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is a matter that has occurred under governments of both colours, under councils of all political persuasions, and is something i would hope we would sayjust come together and ensure that we get to the answers of why this has happened over many years. what has gone wrong and how do we stop it from happening in the future? a labour backbencher turned to policing. britain's four most senior police officers, the commissioner of the met, heads of counterterrorism, the national crime agency and the police chief's council, all wrote to the government saying the counterterrorism policing and protecting security grant is being cut by 7.2%. we have protected counterterrorism policing. we have put money in. we have also put money inforan uplift in armed policing, and the commissioner of the metropolitan police has made the point that the metropolitan police are well resourced
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and have a wide diversity of tools they can use in countering terrorism. theresa may. well, when pmqs was over, it was onto the debate on the queen's speech, where labour had down that amendment demanding an end to 1% pay cut for public sector staff and an end to cuts in the police and fire services. the question ministers have the answer is this. how long are they going to continue to peddle hard line austerity when their own targets for closing the deficit received ever further away, raising the question as to whether savage cuts are not counter—productive in terms of encouraging growth, and how long are they going to pursue austerity when any parent who has a child at school, anybody that uses an accident or emergency department, anyone who has an elderly relative in need of social care, can see for themselves that cuts have consequences and that there is a human price to pay
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for tory austerity. the home secretary tackled claims about cuts to essential services and the response to the grenfell fire. the fire crew was on the scene at grenfell tower within six minutes, and over 200 firefighters responded. can the shadow home secretary really suggest the numbers were inexcusably low? we should also a member that the number of fire incidents has halved in the last decade, but the number of firefighters had fallen by less than 20%. she said police budgets had been protected since 2015. the real point is that the party opposite have cut budgets not since 2015, but since 2010. he is right there were cuts between 2010 and 2015, but i would say to him, we must look at what the outcome is, and crime fell by a third during that period. she is presumably not wholly taken in by the shadow home secretary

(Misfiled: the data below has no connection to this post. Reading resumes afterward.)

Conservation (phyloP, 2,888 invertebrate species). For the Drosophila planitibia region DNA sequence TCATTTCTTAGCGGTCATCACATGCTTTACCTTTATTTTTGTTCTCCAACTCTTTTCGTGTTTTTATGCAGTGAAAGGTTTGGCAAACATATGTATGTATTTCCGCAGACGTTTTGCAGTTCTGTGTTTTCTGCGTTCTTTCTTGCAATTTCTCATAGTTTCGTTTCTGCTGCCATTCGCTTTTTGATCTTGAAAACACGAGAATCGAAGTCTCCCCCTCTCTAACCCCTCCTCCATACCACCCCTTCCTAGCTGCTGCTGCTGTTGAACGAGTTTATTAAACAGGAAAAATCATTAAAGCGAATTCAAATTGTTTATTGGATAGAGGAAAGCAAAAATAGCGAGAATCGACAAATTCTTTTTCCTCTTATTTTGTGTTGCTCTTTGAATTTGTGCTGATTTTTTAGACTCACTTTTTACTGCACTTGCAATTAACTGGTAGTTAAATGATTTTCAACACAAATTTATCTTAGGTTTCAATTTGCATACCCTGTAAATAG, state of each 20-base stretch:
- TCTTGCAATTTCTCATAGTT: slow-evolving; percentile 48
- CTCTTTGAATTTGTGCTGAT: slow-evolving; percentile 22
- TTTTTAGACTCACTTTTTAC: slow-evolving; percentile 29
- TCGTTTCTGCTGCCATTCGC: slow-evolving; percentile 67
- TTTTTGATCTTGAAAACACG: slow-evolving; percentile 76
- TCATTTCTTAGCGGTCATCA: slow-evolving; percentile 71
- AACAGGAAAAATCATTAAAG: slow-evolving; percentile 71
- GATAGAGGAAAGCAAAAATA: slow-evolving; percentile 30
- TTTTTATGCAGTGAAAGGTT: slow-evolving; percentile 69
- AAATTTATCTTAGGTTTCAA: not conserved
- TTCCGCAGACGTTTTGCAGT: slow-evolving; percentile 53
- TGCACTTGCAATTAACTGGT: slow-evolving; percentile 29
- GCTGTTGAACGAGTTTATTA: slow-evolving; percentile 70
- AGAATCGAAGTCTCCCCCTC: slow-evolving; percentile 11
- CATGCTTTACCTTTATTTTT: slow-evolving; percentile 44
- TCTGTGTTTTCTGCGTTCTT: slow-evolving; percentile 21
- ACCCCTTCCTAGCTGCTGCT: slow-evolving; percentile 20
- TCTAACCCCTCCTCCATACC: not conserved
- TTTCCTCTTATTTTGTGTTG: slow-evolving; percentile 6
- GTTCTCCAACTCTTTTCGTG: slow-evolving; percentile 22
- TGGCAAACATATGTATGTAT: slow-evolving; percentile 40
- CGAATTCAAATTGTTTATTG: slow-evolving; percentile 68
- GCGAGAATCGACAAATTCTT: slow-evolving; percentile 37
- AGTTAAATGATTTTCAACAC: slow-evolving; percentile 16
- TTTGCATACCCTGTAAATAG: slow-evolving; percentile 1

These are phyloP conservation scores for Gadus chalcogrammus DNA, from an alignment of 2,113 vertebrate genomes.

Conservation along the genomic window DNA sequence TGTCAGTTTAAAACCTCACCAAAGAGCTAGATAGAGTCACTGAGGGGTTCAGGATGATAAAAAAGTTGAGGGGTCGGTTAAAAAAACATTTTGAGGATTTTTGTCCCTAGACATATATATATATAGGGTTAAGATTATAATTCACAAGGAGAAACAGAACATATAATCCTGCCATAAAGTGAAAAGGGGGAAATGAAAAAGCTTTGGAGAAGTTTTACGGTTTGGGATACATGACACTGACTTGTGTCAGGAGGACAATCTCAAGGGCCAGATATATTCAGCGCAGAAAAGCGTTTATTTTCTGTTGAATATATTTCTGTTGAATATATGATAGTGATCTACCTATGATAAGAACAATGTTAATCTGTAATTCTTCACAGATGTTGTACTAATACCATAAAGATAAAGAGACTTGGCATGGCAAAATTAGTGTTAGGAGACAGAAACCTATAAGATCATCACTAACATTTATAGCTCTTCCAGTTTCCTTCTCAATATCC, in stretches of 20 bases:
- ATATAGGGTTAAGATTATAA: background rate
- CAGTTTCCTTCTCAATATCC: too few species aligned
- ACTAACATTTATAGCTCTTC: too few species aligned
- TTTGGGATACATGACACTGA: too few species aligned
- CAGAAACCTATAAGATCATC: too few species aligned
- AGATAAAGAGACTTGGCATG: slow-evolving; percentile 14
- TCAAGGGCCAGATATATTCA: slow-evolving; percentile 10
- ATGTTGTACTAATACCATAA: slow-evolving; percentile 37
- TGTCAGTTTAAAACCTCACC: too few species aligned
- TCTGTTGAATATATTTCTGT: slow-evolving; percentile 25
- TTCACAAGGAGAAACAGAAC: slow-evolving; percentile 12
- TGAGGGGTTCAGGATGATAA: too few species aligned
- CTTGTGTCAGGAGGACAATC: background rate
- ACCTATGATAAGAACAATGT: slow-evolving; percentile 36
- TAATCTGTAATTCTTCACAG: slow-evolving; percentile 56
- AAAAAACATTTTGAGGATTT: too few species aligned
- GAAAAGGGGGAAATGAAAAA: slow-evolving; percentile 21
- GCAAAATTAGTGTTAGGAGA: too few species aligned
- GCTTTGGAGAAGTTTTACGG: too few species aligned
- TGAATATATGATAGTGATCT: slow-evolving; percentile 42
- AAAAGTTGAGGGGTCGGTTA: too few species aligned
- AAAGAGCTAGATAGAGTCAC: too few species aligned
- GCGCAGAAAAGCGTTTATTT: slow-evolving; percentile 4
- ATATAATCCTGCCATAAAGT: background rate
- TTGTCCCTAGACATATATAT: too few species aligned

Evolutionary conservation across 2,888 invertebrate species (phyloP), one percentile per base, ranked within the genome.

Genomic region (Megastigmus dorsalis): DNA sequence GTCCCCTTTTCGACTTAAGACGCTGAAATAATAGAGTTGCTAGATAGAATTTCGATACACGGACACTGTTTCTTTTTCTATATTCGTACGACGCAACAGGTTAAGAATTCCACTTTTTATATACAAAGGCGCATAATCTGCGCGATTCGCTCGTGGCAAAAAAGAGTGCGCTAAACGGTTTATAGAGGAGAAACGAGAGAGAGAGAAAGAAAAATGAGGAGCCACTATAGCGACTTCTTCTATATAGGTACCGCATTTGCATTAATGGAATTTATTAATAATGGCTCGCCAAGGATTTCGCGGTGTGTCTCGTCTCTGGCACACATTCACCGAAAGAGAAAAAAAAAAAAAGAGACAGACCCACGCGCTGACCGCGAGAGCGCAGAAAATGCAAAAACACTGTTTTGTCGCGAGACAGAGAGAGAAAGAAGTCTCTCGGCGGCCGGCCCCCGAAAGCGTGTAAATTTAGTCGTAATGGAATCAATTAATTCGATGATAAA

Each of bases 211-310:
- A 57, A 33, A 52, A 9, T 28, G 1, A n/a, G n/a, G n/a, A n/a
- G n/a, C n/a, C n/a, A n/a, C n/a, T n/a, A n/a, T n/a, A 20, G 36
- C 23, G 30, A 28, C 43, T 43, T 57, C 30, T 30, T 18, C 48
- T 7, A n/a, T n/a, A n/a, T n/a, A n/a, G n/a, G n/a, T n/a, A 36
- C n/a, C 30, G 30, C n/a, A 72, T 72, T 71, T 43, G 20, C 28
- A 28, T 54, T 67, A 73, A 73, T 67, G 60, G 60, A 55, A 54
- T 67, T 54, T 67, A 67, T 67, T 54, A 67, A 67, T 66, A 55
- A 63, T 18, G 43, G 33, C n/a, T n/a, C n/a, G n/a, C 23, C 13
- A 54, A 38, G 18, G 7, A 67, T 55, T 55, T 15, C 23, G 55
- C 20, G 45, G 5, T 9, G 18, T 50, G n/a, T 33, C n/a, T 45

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posturing as a defender of people's safety when, in 1989, she famously signed an early day motion calling for the scrapping of m15 and the metropolitan police special branch. i want to hear the outcomes, and i know that recently one of the outcomes for west midlands police was that as police officers are pulled away onto anti—terrorist alerts and more high alert policing, the call—outs on other crimes have to be downgraded and one of the things that was downgraded and outcome of it not being police the west midlands was call—outs on domestic violence. i would say to her that the past three months have seen on our police, —— an extraordinary series of attacks that have put pressure on our police,
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and generally they have dealt incredibly well with it by having mutual aid coming from different areas to support them. we recognise there has been a particular struggle. i don't think her point holds water that we need to operate at this level as if there were this level of attacks every three months — but i do recognise and i will be engaging with police and police chief officers to find out whether they have the support we expect them to have, despite the additional work they need to do. we in the snp we believe that they have sufficient power that their disposal, and the real issue the government should be looking at is whether the police and security services have sufficient resources to fight terrorism. it is already a crime to incite violence. people suspected of terrorist activity can already be stopped and searched, and people who aid terrorists are already imprisoned and those convicted of plotting an attack can be locked up for life — so we have the powers. somehow the government can find £1 billion to support northern ireland and to support the government keeping its ownjobs, but cannot support the additional resources that the police and emergency services need to support theirjobs at this difficult time as well.